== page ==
A - Ray Walker has a degree in music. I lack nine hours in getting my degree. All four of The Jordanaires had several years of college work before we got together with the group. We had two hit records with Red Foley singing Oohs and Aahs. We really just kind of made it up as we went, just something we thought would sound good behind a solo singer. We more or less started it, especially as far as Country music is concerned. From that, we started using the Number System. We were the ones that introduced the Number System to all the music industry - in Hollywood, New York. Neal Matthews, the second tenor singer and arranger in the group, started taking down, it's really a shorthand version, like your tonic chords are one chord, your subdominant chords are your four chords, your dominants are your five chords. He would just take it down as you go along. He'd make the bars and the numbers of the chords, he'd use the numbers, whereas if you changed the keys, it wouldn't made any difference. The tonic chord is still the one chord no matter what key you're in. We started using the Number System for three or four years. We couldn't get anyone else to use it at all. Elvis and numerous acts would laugh at us, calling it chicken scratching, but, we continued to use it. You see, if you don't come into the studio and work fast, they have to replace you. They'll get another group. There were no overdubs when we started out. So, what I'm trying to tell you is that Anita Kerr Singers and The Jordanaires were the only two groups that were very, very fast in getting background, and that's the reason why we got so many sessions. Before we knew it, everyone was using the Number System, and they're using it now very widely.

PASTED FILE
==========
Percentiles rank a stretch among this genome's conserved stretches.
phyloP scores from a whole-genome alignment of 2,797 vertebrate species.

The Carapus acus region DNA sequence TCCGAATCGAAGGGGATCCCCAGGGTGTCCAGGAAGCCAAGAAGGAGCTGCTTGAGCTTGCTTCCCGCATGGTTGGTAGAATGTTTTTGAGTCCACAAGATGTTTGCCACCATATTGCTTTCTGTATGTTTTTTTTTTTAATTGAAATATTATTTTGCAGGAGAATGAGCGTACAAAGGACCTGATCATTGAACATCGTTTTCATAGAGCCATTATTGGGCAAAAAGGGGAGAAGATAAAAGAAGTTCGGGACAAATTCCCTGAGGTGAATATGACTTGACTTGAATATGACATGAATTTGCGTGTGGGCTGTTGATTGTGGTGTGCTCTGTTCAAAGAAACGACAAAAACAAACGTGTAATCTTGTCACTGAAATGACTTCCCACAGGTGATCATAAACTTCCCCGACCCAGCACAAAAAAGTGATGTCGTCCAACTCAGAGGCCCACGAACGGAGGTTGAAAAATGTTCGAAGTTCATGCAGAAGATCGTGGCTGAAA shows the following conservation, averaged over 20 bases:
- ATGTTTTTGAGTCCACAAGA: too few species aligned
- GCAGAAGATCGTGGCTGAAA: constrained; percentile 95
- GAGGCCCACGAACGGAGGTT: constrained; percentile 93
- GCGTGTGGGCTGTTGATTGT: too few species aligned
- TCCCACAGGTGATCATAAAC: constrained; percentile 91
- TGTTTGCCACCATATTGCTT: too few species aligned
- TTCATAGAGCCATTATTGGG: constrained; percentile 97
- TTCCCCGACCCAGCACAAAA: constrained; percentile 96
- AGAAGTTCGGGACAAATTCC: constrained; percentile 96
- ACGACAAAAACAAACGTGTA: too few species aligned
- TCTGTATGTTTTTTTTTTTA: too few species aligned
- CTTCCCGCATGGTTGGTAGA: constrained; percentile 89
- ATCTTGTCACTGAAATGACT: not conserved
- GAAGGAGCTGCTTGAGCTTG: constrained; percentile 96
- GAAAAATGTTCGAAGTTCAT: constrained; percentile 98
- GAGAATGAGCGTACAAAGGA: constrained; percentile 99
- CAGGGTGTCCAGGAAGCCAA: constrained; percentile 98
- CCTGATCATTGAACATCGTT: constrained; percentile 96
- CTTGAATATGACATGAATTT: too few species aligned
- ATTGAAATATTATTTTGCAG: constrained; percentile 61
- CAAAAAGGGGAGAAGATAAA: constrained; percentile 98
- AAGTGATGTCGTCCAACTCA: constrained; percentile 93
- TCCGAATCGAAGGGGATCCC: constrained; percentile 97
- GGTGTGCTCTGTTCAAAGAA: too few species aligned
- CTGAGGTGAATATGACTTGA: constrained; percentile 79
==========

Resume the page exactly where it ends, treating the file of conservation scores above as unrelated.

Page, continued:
Q - It's too bad you didn't put a copyright on it.

A - We should have. You're exactly right. Of course, we're nominated for the Hall of Fame this year. I don't know if we'll get it. It's us and Tennessee Ernie (Ford).

Q - Why didn't the Jordanaires ever relocate to say New York or Los Angeles?

A - We were offered a good position in Los Angeles because they said we would save a fortune in arrangements, (laughs), if we'd move to Los Angeles and do sessions out there, But, we said why move there. The scale was the same in Los Angeles as it was in Nashville.. What would we gain? Capitol Records tried to get us to move and work strictly for them.

Q - Elvis would say to you, "Man, what have I got? I can't sing. I can't play. I can't dance." How could anybody that insecure get so far in the business?

A - (Laughs) Isn't that weird? We'd say, "man regardless of what you think, you've got something that they want. Smile and give it to 'em." We always encouraged him. He was such a likeable guy. This guy had a beautiful attitude about everything. He had a good outlook on life. He cut-up and kidded and played and picked at you and all that type of thing. He wasn't pushed on time. No one pushed him. We used to have a lot of fun. We loved him dearly. We loved him like a brother. Anytime that he would get depressed or put out about the various songs, we'd come in and say, "No that's great", or "you're gonna make 'em like it regardless." And that's why I'm so thankful that this guy told us how he felt in 1969. We were in Hollywood doing an album or a soundtrack, I don't remember which. Elvis said if there hadn't been a Jordanaires, there probably wouldn't have been an Elvis. And we all looked at him and said "What? What are you talking about man? Are you crazy?" He said, "No, I'm serious. I'm very serious." He said, "You guys took an interest in me when I didn't want to record. You took an interest in me."



© Gary James. All rights reserved.


The Jordanaires
The Jordanaires